Thursday, January 31, 2013

Local Food Challenge - in January

A friend requested I feature some more positive food entries on blog and facebook.  True, I post and share frequently about gmo's, chemicals, additives, and other sobering facts.

So, in answer, here is our locally sourced lunch - most came from withing 1/4 mile of my kitchen.  we eat this way in January, and there is no reason food needs to come from far away.

Our menu: goose breast medallions sauteed in chicken fat with red onions in reduction of potato cooking water homemade dandelion wine and tamari, mashed potatoes, squash with nutmeg and chopped toasted nuts (usually our hazel nuts, but pecans from my parents in this photo), green beans,

with Ken's cultured vegetables from our field and garden, and baby greens and sprouts from the windows of our house.

Purchased items: tamari, salt, pepper, and nutmeg

Note: pottery was also locally made - from within 1/4mile!

Wednesday, January 30, 2013

Glaze Testing

Ken mixes all his pottery glazes.  Some potters buy glazes, and like cake mixes they are consistent.  But mixing glazes leads to some pretty exciting results.  

For the last few years Ken has been using more and more local materials - local rock powders and ashes from burning plant parts like corn stalks or bean husks.

Doing this means gathering the materials and running glaze tests.  As he lists out ingredients and what they do - melt, stick to the pot, add color, add matte shiny or opalescent qualities, my head spins.  And then as he moves to molecular weights and chemical bonds, I am left behind!

Today he is trying six versions of one local rock.  First he ground it in the ball mill for about a week.
This magical jar is filled with rock powder and porcelain balls.  The turning moves the balls, and they crush the rock.

Then he measures out the same substances, but in somewhat different ratios.  He weighs them combines them with water and mixes them.

After he labels each test to keep them all straight,  he has to let them sit for hours so the ingredients become consistently wet.  

Soon the glaze tests will go on small fired pieces of clay into the test kiln.

The Lengthening Days

Ready to plant
Each culture and religion seems to mark the lengthening of the days near the start of February.  Whether we call it Groundhog Day. Candlemas, St. Blaise Day, or Imbolc, this mid point between any equinox and solstice is dramatic for those connected to soil and nature.  The equinoxes and solstices mark ending and beginning like the shortest day and now the days begin to lengthen or even day and night length before either nights or days lengthen. 

 But those halfway days are when the drama of the change is happening.  On February 2nd, the days have been lengthening since the solstice in December and now we can feel the stirring of the earth as she awakens and starts to sprout and grow. 

 Happy days of change to you.

Sorting Seeds

Today I have been sorting seeds.  

First I sort into families, then by planting dates.  Planting continues, and soon transplanting outdoors will begin!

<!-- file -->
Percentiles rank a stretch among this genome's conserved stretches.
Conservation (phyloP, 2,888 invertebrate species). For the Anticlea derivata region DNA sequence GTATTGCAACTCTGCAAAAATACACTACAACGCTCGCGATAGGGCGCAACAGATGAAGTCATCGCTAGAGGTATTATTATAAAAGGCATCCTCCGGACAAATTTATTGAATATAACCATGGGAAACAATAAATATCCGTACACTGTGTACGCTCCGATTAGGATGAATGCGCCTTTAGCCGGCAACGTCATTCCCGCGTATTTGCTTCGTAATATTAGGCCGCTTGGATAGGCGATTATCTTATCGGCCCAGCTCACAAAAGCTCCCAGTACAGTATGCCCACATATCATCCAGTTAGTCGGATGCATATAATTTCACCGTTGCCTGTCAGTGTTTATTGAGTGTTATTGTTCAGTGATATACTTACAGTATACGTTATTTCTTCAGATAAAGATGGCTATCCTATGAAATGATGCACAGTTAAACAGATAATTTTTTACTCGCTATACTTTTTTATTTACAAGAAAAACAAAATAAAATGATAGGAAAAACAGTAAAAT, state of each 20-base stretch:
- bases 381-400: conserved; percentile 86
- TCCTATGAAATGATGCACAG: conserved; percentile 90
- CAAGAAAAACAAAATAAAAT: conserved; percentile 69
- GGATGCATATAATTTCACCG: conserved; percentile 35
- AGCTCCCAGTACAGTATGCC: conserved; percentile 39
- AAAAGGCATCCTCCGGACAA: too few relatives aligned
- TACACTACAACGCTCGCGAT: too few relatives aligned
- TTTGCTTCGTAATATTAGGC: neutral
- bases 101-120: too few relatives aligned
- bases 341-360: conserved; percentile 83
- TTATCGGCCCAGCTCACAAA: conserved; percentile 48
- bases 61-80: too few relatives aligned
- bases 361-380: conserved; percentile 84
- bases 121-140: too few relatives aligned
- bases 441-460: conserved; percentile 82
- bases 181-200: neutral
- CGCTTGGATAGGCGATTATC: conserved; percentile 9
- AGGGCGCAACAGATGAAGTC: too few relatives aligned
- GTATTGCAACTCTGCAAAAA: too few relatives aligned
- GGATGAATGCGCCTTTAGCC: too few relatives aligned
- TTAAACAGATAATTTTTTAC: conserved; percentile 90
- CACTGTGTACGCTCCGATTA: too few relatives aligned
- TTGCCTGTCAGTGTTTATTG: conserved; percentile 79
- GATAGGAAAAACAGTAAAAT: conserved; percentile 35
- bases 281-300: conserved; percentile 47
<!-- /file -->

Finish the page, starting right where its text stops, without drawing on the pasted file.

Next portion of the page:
Good by and Good Luck

Loyal has decided to leave this farm.  The rabbits, goats, and pigs that came with him have also left. We wish him the best of luck in his future endeavors. 

Tuesday, January 29, 2013

Back at It

From the left
Well, today I got the repairs done.  Thank goodness for two long red shoe laces.  

From the right

I wrapped them around the beam and the metal bar where I had attached the warp (previously connected to the ripped apron fabric).

From the back

Then I cranked it tight in hopes the tension would be even
The tough part was to get the rug I had woven wrapped and the unwoven warp wound back up so the tension would work.  Ken came and operated the brake - it was a three handed job.

Now I am glad to be back at it!

Monday, January 28, 2013

Just when I was Making Progress - A Sad Sound - rip!

Well, I got started weaving and was making progress.  

When I had enough woven that I needed to wind up the beam to make room to weave more, I released the brake, wound. set the break and was tightening the front beam when Rrrrippp!  The apron on the front of the loom ripped halfway.

This makes it impossible to wind on more and also makes the tension uneven.  What to do?  I ran and got some red shoelaces and tied it up until I could figure out what to do.  Sometimes it is good to sleep on it and come back fresh with solutions the next day.

I have a plan and will try it tomorrow.  Stay tuned....

Wednesday, January 23, 2013


Now that the tax prep is in the accountant's hands, the seeds have been ordered, and the CSA mailing is out, there is a small window for me to weave.  There are other items on my agenda - update website, get online pottery sales going, etc. but I have been sewing denim strips together.

I enjoy each part of weaving from reused materials - cutting up the garments, cutting strips, sewing strips, warping the loom and running the shuttle.  This winter I have many strips to sew to form balls.  Part of me thinks I am a "cut bait" type of person.  When people say, "Fish or cut bait!"  I realize I am easily lost in the preparation.  

But today I unearthed the loom.  My life often feels like an archaeology dig as I go to do something and see it buried with layers of valuable and interesting items!

So, now  I wrap up strip sewing and start the moving of the shuttle.  And the scraps from sewing the strips will be filler for future dog beds. So much can be used and so little needs to go to waste.

Sunday, January 20, 2013

Sausage Sunday

Ken at the grinders and stuffers